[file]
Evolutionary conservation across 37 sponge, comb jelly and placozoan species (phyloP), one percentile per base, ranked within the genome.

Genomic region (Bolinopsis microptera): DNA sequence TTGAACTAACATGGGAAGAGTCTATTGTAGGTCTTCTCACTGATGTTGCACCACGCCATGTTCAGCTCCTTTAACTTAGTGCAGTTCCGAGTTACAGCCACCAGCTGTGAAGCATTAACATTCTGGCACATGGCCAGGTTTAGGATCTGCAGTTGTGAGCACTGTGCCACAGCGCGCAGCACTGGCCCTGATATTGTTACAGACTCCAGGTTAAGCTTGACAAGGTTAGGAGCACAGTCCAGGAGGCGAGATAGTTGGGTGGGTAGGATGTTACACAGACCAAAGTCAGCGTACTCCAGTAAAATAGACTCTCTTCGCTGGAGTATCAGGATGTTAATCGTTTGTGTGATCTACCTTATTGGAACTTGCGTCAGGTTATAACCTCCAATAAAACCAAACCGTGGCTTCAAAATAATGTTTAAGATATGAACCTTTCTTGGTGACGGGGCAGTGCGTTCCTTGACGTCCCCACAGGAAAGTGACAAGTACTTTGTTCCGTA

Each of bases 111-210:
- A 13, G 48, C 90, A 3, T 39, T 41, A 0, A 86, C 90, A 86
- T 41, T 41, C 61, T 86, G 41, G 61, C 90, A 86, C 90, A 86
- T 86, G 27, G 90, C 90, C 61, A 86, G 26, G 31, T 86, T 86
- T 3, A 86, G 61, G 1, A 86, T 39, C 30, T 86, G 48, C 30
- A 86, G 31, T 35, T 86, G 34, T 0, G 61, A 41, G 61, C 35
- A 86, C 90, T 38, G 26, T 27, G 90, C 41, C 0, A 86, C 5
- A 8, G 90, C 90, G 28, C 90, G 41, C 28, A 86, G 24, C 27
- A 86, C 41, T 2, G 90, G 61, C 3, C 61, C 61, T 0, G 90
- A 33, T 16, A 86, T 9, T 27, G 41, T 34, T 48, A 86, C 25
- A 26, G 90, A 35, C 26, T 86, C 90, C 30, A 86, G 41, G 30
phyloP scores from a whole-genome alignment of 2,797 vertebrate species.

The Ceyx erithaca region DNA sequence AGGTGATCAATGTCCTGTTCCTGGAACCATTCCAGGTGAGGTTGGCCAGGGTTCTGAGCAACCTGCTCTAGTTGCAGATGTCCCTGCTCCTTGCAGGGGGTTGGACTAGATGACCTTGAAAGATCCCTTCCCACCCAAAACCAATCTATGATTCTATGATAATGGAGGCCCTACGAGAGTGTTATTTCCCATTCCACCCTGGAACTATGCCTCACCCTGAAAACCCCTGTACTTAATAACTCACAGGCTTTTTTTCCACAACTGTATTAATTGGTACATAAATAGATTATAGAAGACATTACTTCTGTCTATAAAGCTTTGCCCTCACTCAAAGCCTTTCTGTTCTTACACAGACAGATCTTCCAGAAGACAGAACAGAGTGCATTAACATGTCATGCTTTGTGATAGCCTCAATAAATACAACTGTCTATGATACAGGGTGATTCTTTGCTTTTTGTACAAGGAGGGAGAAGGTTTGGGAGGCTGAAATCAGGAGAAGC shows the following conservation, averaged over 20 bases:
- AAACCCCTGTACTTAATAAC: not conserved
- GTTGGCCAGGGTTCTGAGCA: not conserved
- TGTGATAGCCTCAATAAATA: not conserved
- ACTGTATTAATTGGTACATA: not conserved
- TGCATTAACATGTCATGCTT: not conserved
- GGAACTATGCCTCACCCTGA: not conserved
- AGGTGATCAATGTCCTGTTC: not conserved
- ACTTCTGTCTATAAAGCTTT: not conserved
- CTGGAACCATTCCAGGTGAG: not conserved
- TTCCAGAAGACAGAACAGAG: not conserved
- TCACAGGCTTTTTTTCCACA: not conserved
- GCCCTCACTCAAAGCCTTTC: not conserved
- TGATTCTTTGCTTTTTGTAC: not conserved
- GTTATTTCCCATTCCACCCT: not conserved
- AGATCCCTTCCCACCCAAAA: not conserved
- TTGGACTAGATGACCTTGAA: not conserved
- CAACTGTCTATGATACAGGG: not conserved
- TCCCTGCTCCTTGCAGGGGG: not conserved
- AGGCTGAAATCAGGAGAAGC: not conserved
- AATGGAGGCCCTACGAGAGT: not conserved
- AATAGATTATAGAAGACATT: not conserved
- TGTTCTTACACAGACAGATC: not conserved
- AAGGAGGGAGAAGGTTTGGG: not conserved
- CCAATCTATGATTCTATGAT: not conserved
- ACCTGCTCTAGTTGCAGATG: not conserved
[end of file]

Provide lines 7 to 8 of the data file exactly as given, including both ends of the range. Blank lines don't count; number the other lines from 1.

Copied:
- T 3, A 86, G 61, G 1, A 86, T 39, C 30, T 86, G 48, C 30
- A 86, G 31, T 35, T 86, G 34, T 0, G 61, A 41, G 61, C 35